July 22, 2007
Prayers of the People
John H. Boyle, Parish Associate
Holy God, we praise your name. Lord of all, we bow before you in awe and wonder of your grace and acceptance of us just as we are, poor and sinful though we be. For the psalmist (Psalm 15) has set the bar so high regarding who may come into your presence that none of us, flawed and finite as we are, can possibly make the cut. Yet by your grace, revealed so clearly in Jesus Christ, you, who are often a stranger to us, welcome us who are often estranged from you into your presence and envelop us with your unconditional love. Thank you, dear God, for being a welcoming God and for showing hospitality toward us when sometimes we don’t even give you the time of day.
In these days of uncertainty, with the specter of terrorism hovering over us, help us to bear the burden of anxiety and fear in ways that do not deter us from offering hospitality to those who are strange to us, to those different from us, to those who sleep in alleys and under bridges, and to those who cower in dark corners on the back wards of the world.
Teach us, O God, to appreciate the reciprocity of hospitality, lest we think too highly of our willingness to welcome others as something we give and provide them, while ignoring what those whom we welcome give and provide us.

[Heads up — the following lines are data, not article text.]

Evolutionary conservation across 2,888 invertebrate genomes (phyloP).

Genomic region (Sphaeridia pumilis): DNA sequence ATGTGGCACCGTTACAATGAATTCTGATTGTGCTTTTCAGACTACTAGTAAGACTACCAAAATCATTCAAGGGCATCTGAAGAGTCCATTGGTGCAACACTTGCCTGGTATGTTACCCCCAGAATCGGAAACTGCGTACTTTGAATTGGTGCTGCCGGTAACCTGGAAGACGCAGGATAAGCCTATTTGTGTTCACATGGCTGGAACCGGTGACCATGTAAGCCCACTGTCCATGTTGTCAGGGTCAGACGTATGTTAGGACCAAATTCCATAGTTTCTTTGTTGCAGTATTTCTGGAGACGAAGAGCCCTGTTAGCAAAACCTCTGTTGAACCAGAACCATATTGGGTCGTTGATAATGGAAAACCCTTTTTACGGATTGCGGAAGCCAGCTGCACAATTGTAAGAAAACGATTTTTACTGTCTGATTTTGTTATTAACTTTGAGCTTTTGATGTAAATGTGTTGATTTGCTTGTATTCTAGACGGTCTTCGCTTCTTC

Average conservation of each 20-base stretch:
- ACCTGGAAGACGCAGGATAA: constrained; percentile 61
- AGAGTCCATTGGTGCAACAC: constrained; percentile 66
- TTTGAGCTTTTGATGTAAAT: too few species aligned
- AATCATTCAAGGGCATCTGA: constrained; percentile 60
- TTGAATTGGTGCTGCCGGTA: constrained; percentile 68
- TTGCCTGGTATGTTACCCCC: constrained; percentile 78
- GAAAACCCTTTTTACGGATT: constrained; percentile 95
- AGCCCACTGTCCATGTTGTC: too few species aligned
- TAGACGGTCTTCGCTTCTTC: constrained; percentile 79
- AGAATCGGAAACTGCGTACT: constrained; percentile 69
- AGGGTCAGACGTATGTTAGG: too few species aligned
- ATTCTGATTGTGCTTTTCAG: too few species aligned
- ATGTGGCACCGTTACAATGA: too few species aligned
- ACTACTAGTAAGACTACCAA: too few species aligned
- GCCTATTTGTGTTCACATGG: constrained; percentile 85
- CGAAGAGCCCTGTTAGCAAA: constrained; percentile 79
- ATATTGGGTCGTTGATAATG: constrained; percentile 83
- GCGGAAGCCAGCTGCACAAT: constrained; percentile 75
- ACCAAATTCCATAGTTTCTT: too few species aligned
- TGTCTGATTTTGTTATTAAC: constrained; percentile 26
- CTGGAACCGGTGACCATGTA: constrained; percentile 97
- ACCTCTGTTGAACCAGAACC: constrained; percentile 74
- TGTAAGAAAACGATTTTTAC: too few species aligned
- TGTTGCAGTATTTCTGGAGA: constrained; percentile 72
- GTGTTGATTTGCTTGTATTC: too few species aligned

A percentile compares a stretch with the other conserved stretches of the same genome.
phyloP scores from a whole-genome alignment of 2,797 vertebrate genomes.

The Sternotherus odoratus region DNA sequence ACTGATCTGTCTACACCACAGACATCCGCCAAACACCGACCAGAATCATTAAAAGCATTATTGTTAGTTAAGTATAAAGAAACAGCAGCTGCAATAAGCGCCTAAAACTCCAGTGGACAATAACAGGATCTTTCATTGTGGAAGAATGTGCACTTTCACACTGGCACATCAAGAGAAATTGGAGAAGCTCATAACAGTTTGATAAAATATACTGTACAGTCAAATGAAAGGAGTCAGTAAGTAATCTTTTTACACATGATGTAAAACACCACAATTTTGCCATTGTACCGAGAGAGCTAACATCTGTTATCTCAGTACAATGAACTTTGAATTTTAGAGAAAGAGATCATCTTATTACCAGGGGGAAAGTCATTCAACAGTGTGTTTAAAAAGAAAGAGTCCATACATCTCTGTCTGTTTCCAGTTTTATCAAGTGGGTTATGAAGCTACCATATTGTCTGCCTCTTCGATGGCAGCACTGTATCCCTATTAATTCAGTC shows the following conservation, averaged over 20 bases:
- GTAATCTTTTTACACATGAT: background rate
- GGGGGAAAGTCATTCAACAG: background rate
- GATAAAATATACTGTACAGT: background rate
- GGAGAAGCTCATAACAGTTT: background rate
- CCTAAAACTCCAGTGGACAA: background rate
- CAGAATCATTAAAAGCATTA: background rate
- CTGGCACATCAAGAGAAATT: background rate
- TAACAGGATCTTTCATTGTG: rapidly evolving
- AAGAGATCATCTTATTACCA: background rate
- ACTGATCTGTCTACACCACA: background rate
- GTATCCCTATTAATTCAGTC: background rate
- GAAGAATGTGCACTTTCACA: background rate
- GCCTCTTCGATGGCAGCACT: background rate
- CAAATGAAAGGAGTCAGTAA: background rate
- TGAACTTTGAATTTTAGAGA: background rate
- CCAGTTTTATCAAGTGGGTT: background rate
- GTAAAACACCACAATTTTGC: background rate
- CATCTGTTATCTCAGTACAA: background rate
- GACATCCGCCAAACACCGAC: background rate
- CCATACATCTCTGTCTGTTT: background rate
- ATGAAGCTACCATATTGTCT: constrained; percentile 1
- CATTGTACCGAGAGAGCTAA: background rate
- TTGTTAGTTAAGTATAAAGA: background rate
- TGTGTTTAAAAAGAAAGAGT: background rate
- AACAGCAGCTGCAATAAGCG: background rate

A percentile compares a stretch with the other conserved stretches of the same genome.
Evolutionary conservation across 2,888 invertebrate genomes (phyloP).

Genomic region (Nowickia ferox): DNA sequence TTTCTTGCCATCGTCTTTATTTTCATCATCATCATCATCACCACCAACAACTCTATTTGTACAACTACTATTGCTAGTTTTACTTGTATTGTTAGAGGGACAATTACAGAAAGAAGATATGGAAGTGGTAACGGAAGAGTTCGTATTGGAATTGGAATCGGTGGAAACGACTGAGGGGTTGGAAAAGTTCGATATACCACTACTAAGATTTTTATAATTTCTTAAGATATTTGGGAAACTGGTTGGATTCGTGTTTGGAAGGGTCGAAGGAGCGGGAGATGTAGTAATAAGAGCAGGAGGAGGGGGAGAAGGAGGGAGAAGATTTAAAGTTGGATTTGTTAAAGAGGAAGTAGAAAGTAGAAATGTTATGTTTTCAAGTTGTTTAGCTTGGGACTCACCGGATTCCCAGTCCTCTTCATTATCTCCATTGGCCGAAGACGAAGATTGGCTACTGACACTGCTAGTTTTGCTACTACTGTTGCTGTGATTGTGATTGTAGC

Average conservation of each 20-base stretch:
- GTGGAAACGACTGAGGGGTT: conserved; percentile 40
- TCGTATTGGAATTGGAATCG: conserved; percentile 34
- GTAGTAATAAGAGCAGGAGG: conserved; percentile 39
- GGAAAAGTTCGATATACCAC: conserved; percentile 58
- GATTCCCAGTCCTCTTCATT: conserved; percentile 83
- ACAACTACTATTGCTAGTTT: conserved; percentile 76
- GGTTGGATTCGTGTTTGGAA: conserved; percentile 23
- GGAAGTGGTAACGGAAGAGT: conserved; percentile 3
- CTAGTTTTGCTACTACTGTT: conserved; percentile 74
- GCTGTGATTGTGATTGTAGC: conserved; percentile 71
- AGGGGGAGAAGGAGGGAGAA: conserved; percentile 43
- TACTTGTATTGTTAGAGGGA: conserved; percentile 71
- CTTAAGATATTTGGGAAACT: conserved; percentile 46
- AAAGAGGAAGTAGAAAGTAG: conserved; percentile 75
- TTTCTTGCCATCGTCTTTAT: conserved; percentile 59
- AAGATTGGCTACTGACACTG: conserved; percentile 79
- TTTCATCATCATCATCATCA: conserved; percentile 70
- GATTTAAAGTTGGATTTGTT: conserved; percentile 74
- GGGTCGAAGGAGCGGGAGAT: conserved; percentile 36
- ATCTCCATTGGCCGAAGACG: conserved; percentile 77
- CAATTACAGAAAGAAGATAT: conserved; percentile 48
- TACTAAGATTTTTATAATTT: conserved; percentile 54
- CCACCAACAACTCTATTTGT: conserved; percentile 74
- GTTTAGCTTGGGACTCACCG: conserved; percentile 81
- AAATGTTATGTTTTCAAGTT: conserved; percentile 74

God of compassion, in mercy befriend all who struggle beneath the crushing load of life, sickness, and sorrow. Grant to them the consolation of your presence and the healing power of your love in their efforts to keep from being drawn into the abyss of despair. May they know that come what may they can never drift beyond your love and care and that of those to whom what happens to them matters much. Mark with your mercy all who suffer the ravages of random violence, the oppression of poverty, hunger, and homelessness, and the trauma of abuse.
Guided by your truth and under the tutelage of your Spirit, teach us how to live faithfully with brokenness too broken to mend. And show us how, in our hurry-up, can’t-wait-a-minute lives, to tone down the feverish ardor with which we seek material gains and pursue private pleasures.
We pray for the women and men serving in the armed forces and for all who have been caught up in the grinding carnage of war. Bring them home, O God. Let no amount of arrogance, greed, or addiction to power keep us from finding a way in time to end the war and to bring them home, not horizontal in a box, or in a wheelchair or on crutches, but standing upright on their own two feet. O God, bring them home.
Guide the leaders of our nation and of all nations. Deliver them and us from the demagoguery that assumes that one’s nation is always in the know and in the right, and help us to have a proper pride in our country that enables us to be grateful for our blessings and for whatever virtues we hold to and cherish, without always having to wrap ourselves in a flag of patriotism or piety.
And now, Lord of us all, “drop thy still dews of quietness ’til all our strivings cease. Take from our souls the strain and stress, and let our ordered lives confess the beauty of thy peace.”
We pray in the name of him who is our peace, Jesus Christ, our Savior and Lord, and with the words he taught his disciples to pray,
Our Father . . .